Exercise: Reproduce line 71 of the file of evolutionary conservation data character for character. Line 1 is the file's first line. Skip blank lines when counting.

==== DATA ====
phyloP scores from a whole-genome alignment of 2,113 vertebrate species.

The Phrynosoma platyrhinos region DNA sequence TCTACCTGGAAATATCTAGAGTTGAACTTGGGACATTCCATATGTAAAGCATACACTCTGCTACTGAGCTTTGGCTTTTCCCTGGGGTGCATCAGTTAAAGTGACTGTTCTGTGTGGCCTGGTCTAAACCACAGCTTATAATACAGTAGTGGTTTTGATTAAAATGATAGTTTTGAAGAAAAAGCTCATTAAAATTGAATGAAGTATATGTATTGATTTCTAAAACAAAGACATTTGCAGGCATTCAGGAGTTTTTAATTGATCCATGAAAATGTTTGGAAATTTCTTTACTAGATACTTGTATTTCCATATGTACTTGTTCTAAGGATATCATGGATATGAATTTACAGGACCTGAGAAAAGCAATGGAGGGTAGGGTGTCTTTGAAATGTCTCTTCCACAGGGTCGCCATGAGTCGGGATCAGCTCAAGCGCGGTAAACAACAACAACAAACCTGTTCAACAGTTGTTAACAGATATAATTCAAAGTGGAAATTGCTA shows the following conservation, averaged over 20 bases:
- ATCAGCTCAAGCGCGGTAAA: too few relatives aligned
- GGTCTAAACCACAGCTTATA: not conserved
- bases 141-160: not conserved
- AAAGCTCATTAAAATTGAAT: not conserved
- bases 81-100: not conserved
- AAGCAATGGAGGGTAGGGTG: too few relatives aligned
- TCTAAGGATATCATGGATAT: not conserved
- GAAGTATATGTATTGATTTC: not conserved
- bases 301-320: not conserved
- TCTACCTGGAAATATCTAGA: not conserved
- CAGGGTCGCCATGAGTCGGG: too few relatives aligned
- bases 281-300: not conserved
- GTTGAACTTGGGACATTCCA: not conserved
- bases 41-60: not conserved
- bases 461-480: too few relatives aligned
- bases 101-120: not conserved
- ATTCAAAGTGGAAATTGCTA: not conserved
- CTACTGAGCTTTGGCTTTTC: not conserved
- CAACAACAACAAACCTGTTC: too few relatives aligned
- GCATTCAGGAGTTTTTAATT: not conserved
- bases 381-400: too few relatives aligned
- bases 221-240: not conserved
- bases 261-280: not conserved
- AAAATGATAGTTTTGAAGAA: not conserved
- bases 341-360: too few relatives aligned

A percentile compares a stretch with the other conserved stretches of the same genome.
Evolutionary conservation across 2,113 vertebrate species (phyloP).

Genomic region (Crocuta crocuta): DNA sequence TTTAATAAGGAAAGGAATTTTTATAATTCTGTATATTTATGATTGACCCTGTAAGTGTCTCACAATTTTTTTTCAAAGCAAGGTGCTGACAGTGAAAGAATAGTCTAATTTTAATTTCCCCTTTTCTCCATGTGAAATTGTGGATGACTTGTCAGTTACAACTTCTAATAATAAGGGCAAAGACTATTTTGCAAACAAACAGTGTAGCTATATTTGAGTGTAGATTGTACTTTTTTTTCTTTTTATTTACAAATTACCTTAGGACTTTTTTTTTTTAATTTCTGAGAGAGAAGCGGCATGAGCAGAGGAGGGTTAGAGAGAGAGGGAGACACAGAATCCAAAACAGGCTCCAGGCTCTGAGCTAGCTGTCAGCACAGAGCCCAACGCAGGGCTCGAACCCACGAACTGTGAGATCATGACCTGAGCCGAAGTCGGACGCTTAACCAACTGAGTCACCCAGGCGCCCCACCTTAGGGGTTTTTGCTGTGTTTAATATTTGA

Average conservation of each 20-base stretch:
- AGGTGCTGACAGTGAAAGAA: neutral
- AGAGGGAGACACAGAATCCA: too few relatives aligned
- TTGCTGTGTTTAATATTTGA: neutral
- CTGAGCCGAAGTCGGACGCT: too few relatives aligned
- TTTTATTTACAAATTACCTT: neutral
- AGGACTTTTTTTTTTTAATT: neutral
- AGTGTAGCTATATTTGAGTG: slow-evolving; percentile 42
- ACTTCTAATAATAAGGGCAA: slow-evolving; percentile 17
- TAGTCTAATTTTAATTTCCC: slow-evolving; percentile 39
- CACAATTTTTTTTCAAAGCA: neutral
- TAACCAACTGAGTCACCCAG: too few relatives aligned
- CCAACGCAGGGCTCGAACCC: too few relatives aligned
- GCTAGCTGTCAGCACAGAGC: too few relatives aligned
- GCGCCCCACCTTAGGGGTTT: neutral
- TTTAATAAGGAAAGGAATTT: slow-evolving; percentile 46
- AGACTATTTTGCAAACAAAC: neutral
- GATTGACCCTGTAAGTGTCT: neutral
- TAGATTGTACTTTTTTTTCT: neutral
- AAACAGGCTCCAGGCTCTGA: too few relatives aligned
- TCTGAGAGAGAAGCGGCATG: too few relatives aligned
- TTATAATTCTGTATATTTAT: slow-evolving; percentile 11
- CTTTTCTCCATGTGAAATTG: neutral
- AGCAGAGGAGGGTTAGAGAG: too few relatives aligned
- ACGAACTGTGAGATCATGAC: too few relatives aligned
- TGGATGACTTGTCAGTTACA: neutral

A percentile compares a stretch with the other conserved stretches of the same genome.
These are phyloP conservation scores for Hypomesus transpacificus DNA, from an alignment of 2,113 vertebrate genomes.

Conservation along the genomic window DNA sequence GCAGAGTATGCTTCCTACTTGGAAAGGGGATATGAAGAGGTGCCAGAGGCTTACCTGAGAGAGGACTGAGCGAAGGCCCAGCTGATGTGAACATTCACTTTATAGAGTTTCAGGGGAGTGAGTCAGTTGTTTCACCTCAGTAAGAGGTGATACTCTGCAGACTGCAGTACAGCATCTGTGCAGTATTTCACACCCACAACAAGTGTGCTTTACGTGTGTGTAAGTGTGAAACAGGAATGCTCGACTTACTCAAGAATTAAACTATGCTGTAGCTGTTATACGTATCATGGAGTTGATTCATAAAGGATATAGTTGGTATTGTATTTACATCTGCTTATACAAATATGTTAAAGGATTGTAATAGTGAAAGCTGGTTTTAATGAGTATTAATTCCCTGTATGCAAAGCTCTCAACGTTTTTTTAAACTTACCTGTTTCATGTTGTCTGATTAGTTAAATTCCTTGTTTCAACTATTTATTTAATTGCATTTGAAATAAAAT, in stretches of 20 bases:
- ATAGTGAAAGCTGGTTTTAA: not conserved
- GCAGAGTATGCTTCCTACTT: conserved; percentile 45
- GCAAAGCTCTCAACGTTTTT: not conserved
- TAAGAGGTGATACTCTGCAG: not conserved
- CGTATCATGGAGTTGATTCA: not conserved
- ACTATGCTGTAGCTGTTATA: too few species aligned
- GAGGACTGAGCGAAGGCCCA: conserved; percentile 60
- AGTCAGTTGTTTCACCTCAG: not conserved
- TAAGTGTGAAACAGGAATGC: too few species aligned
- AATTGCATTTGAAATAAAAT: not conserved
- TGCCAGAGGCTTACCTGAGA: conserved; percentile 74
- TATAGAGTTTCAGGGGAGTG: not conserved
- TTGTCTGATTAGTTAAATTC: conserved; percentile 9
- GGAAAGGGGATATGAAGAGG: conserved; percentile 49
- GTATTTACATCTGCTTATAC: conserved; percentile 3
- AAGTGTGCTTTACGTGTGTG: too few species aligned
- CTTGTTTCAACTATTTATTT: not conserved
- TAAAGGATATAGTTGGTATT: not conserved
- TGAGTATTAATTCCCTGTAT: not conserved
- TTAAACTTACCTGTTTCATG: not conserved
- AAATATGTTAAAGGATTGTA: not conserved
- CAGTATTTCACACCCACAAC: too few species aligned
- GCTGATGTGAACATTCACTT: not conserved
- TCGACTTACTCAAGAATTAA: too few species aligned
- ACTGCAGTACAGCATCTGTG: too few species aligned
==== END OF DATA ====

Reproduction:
- TATAGAGTTTCAGGGGAGTG: not conserved